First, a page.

During the Middle Ages, Jews resided in tightly knit communities throughout Eastern and Western Europe, generally living separately from their non-Jewish neighbors. Although many Jews had lived in their towns and villages for generations, they were frequently subjected to anti-Jewish measures and even periodic expulsions. Because they were generally banned from craft guilds and other desirable professions, many Jews earned their living as merchants and moneylenders.
In the eighteenth and nineteenth centuries, Jews increasingly moved out of their insulated communities in an effort to become more integrated into the broader European culture. While many Jews guarded their traditional customs and lifestyles closely, others looked for ways to blend their Jewish and secular identities.
Although Jews in many parts of Central and Western Europe had been granted emancipation
(full civil rights) by the end of the nineteenth century, age-old anti-Jewish attitudes remained. The increasingly active participation of Jews in secular society made them even more vulnerable to attack. Economically and racially based antisemitism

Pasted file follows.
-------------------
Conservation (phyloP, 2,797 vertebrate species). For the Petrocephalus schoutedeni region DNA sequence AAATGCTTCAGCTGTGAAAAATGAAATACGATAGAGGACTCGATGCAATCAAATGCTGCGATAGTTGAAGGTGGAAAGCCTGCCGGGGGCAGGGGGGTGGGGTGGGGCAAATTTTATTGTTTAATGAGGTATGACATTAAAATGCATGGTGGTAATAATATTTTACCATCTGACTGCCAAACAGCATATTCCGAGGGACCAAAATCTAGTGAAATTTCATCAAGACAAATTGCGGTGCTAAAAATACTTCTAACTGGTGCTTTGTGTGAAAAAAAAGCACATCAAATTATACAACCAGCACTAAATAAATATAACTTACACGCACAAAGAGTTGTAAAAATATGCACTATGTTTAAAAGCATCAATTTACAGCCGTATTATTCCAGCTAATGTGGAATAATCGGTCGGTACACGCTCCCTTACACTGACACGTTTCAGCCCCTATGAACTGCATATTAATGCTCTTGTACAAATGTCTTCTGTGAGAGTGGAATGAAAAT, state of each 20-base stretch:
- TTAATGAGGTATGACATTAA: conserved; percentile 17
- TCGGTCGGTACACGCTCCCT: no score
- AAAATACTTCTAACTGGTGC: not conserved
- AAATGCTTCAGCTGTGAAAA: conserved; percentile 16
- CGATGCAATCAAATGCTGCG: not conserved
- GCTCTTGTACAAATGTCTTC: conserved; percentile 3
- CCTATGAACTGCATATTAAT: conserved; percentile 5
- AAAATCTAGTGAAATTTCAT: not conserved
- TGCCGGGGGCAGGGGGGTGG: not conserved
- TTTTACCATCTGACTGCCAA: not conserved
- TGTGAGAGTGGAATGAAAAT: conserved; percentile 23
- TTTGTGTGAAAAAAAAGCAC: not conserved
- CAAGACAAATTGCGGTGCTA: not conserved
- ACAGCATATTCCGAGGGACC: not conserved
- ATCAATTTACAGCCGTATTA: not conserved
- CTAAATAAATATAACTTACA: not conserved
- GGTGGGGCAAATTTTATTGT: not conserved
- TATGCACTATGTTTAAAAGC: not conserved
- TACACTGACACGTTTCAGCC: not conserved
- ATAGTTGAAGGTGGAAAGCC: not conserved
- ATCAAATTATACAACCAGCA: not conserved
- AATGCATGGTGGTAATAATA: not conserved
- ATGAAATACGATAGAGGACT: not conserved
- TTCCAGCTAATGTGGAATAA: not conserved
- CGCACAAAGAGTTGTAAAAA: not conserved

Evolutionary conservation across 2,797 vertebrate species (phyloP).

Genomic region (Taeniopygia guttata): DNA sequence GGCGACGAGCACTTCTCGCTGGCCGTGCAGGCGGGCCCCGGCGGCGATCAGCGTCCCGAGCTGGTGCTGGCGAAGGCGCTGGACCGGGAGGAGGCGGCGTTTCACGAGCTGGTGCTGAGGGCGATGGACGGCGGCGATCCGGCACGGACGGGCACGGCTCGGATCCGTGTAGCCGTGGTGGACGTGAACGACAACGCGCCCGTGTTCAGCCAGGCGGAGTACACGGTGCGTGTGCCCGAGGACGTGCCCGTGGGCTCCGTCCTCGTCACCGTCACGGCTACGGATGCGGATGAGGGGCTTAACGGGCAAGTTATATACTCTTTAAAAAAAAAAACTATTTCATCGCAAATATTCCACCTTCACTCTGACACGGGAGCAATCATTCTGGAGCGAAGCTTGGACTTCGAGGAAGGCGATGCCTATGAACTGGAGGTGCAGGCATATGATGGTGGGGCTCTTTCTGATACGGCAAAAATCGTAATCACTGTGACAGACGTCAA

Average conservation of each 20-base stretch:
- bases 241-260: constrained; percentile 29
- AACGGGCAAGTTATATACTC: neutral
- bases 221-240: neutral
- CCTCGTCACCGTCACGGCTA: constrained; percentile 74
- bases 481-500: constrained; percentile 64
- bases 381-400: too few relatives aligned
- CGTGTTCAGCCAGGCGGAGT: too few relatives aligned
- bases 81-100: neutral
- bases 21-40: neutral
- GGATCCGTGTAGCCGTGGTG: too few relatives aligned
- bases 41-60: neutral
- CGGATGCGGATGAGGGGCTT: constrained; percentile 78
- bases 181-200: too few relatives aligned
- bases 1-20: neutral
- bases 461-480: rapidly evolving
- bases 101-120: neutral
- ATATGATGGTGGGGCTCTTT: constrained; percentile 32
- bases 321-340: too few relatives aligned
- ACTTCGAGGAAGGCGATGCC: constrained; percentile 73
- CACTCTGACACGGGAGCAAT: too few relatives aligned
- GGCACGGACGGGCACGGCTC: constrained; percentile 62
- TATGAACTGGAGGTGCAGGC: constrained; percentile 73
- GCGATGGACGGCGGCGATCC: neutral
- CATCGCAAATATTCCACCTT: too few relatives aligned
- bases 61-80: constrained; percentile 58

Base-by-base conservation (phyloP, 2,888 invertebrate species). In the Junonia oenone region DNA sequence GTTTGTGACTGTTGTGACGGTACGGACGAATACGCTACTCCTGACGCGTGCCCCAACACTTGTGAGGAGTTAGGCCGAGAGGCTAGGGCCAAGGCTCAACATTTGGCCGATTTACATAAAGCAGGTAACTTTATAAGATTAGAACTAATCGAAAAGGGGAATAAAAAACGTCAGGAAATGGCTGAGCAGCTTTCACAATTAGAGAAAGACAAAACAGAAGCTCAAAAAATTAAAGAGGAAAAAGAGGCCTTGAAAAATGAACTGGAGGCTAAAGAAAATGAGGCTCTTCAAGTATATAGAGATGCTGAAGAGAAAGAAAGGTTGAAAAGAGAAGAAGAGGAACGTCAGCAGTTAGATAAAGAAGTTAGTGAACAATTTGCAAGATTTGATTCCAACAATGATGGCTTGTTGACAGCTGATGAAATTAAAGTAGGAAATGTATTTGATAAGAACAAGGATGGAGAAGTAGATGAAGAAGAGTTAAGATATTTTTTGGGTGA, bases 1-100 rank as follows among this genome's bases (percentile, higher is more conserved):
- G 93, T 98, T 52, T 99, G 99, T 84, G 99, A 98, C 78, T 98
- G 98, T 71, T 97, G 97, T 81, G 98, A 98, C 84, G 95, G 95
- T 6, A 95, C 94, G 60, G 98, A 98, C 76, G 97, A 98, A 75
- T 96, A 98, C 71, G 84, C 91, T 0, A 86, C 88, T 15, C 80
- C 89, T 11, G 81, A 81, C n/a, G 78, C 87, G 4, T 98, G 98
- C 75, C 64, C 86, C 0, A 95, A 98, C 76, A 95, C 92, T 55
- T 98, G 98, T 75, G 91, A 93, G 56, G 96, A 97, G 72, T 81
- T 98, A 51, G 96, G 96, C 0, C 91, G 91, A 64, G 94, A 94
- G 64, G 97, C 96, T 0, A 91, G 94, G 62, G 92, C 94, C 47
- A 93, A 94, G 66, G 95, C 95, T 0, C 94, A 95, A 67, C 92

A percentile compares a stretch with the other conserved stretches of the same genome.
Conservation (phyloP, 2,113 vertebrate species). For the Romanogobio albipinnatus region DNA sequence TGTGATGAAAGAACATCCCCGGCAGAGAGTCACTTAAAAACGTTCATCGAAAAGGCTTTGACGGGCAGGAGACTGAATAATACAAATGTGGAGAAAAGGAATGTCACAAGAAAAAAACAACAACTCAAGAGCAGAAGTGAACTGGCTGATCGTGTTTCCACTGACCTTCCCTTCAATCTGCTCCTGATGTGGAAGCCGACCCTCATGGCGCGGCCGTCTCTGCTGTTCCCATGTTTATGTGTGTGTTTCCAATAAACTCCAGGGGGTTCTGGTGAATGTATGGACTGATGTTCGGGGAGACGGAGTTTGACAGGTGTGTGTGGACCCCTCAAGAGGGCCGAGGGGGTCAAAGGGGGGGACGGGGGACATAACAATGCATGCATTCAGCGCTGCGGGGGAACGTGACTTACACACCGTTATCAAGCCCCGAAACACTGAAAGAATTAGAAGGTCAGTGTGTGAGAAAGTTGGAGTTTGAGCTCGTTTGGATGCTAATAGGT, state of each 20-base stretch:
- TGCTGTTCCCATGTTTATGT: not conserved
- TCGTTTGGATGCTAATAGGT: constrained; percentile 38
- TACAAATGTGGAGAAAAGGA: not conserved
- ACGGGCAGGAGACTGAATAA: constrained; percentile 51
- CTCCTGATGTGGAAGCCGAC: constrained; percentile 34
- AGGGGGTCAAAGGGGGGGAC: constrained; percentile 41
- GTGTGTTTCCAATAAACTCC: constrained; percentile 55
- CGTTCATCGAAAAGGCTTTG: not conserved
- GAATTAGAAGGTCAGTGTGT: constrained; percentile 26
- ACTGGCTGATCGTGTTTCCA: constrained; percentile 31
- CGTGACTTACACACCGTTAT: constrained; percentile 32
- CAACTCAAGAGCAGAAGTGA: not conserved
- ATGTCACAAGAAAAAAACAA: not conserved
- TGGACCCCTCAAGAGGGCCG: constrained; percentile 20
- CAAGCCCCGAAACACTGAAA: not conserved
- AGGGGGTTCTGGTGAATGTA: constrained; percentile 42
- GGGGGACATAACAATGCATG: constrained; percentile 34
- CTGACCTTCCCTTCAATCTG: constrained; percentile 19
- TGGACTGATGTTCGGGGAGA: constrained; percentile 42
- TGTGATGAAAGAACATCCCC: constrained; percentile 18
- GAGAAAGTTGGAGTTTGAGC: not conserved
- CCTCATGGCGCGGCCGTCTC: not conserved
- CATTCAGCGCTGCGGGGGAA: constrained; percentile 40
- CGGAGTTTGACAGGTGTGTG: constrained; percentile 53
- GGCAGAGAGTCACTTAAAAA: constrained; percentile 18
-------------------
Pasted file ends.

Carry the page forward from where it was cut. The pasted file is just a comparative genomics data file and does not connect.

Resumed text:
replaced traditional, religious anti-Judaism. Jews came to be viewed as a distinct race --one that could not be absorbed into European society. In parts of Russia and Poland, anti-Jewish riots, or pogroms
, raged during the late nineteenth and early twentieth centuries.
Many European Jews searched for political solutions to the challenges they faced. Zionism
was a political movement that aimed to obtain long-term security for the Jews by establishing a Jewish homeland in Palestine. The aim of socialism
was to create a new European society based on social and economic equality. Some Jews opted to give up Judaism altogether through assimilation
into European society, while others immigrated to America in the hopes of finding a better life. Map courtesy of the U.S. Holocaust Memorial Museum, Washington, DC.